The PNG Guide is an eBook based on Greg Roelofs' book, originally published by O'Reilly.

The Simplest PNG

We've looked at the fine details of a PNG file--the subatomic structure, if you will--so let us turn now to a few of the basic atoms (chunks) that will allow us to create a complete ``molecule,'' or valid Portable Network Graphics file. The simplest possible PNG file, diagrammed in Figure 8-2, is composed of the PNG signature and only three chunk types: the image header chunk, IHDR; the image data chunk, IDAT; and the end-of-image chunk, IEND. IHDR must be the first chunk in a PNG image, and it includes all of the details about the type of the image: its height and width, pixel depth, compression and filtering methods, interlacing method, whether it has an alpha (transparency) channel, and whether it's a truecolor, grayscale, or colormapped (palette) image. Not all combinations of image types are valid, however, and much of the remainder of this chapter will be devoted to a discussion of what is allowed.

Figure 8-2

Figure 8-2: Layout of the simplest PNG.

IDAT contains all of the image's compressed pixel data. Although single IDATs are perfectly valid as long as they contain no more than 2 gigabytes of compressed data, in most images the compressed data is split into several IDAT chunks for greater robustness. Since the chunk's CRC is at the end, a streaming application that encounters a large IDAT can either force the user to wait until the complete chunk arrives before displaying anything, or it can begin displaying the image without knowing if it's valid. In the latter case, if the IDAT happens to be damaged, the user will see garbage on the display. (Since the image dimensions were already read from a previously CRC-checked chunk, in theory the garbage will be restricted to the region belonging to the image.) Fortunately, small IDAT chunks are by far the most common, particularly in sizes of 8 or 32 kilobytes.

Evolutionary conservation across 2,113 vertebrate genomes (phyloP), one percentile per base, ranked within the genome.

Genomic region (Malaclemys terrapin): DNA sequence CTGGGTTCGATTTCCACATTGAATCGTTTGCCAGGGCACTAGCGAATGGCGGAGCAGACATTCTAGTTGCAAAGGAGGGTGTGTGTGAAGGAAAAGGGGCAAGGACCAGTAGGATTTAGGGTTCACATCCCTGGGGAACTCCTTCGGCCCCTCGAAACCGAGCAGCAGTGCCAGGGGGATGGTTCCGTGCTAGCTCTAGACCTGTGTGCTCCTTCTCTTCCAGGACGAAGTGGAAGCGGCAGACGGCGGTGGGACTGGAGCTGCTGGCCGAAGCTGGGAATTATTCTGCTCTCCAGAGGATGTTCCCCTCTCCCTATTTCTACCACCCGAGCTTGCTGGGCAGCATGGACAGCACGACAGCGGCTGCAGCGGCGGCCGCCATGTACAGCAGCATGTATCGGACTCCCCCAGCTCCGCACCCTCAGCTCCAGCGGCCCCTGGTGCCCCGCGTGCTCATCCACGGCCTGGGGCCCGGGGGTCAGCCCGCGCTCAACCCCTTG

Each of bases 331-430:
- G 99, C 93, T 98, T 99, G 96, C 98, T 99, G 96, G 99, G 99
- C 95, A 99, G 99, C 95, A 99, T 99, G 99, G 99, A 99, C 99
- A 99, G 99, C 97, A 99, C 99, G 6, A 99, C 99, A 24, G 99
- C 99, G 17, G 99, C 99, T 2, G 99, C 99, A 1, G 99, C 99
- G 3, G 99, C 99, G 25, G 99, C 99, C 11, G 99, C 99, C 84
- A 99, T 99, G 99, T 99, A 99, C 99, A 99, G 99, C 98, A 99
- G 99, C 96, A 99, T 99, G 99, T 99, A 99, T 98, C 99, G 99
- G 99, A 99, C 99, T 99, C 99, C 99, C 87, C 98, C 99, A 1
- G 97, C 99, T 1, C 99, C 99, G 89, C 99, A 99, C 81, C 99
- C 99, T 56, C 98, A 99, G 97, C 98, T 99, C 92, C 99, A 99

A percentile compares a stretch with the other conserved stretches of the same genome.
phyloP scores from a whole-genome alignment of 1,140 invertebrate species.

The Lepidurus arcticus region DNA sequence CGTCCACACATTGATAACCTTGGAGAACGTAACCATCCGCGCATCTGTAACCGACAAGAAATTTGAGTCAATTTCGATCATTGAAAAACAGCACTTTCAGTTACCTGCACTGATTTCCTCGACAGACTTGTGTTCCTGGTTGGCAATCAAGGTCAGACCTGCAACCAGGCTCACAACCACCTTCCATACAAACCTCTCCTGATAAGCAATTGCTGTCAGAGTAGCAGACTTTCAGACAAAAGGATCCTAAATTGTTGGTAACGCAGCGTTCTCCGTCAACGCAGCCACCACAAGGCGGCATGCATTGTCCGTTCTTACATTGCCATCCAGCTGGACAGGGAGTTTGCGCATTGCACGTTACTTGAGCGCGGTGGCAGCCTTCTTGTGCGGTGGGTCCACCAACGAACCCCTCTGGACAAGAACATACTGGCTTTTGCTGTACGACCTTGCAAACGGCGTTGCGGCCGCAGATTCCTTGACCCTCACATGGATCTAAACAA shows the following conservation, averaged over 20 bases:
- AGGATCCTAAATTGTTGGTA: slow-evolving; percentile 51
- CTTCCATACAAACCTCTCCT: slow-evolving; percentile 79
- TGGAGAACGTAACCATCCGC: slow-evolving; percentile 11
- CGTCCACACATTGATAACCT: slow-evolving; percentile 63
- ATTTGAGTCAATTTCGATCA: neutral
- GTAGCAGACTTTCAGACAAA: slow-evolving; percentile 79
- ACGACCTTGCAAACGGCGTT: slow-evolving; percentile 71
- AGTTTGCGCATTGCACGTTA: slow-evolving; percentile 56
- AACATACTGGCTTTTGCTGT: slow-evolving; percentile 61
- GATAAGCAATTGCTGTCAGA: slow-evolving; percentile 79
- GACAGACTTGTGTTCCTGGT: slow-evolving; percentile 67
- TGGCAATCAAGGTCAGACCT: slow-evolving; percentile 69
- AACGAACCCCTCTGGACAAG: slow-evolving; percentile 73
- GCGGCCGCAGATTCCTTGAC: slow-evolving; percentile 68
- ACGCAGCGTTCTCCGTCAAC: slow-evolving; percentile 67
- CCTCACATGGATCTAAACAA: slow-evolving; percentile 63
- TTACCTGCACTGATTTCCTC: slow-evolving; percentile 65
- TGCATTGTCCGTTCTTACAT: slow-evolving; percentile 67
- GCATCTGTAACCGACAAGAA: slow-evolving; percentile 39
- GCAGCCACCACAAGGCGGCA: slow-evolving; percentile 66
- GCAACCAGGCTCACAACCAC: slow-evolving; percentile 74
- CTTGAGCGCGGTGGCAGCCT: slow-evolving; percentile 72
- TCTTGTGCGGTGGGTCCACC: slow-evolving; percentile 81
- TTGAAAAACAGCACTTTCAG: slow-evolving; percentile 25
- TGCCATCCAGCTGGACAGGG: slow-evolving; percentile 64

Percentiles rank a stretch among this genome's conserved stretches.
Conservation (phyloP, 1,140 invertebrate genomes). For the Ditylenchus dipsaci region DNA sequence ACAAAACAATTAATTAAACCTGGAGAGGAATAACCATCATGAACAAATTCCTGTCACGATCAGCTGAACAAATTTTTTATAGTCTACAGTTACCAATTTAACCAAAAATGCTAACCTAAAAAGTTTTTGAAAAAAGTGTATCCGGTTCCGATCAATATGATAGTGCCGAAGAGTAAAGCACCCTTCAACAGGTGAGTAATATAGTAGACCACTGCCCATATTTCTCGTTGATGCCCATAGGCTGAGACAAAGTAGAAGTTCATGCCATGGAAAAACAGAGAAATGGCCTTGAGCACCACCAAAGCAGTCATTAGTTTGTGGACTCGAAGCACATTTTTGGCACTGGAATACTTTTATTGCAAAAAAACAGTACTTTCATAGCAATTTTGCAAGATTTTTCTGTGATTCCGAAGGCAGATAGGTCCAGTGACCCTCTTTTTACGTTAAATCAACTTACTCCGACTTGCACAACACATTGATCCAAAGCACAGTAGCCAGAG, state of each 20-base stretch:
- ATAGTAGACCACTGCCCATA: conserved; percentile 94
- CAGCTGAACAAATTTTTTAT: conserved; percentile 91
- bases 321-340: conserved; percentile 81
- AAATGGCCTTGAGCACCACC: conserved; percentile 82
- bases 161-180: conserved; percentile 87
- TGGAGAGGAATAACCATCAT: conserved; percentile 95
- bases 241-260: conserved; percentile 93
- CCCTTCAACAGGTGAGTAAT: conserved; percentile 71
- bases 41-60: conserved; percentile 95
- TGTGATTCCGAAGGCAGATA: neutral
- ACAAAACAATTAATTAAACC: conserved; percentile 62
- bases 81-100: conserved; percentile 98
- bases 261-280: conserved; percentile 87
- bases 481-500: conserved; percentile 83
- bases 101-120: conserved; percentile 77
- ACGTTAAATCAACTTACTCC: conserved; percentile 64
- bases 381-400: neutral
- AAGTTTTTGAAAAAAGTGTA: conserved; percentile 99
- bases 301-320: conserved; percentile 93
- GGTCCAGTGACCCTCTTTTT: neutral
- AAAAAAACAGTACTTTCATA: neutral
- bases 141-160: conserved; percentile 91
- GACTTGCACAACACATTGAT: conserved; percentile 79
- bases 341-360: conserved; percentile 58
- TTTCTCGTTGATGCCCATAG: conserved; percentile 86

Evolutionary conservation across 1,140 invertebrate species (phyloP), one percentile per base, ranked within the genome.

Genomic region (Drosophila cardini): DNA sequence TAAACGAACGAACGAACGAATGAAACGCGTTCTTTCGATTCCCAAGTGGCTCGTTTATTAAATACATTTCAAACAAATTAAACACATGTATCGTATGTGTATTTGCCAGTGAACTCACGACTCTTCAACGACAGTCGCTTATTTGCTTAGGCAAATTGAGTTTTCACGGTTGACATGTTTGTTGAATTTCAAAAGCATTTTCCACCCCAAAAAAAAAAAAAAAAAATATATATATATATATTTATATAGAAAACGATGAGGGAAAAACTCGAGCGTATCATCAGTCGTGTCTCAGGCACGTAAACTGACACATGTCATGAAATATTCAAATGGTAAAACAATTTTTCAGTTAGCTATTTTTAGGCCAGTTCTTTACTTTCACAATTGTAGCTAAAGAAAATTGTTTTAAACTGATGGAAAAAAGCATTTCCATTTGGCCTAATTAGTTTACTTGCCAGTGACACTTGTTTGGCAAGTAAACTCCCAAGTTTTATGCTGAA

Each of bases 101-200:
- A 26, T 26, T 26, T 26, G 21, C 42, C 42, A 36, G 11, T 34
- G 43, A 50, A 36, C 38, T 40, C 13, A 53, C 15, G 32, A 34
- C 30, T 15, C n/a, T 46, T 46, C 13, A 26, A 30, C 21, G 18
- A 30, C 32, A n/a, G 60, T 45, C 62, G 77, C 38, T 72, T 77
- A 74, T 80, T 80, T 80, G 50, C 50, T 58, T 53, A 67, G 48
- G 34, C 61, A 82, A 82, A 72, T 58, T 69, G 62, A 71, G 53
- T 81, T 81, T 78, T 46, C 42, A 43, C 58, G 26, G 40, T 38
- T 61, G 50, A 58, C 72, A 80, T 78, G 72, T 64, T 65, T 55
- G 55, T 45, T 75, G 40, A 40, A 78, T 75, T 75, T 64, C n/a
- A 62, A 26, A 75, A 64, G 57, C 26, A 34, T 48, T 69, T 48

IEND is the simplest chunk of all; it contains no data, just indicates that there are no more chunks in the image. IEND is primarily useful when the PNG image is being transferred over the network as a stream, especially when it is part of a larger MNG stream (Chapter 12, "Multiple-Image Network Graphics"). And it serves as one more check that the PNG file is complete and internally self-consistent.

These three chunk types are sufficient to build truecolor and grayscale PNG files, with or without an alpha channel, but palette-based images require one more: PLTE, the palette chunk. PLTE simply contains a sequence of red, green, and blue values, where a value of 0 is black and 255 is full intensity; anywhere from 1 to 256 RGB triplets are allowed, depending on the pixel depth of the image. (That is, for a 4-bit image, no more than 16 palette entries are allowed.) The PLTE chunk must come before the first IDAT chunk; the structure of a colormapped PNG is shown in Figure 8-3.

Figure 8-3

Figure 8-3: Layout of the second-simplest PNG.

Last Update: 2010-Nov-26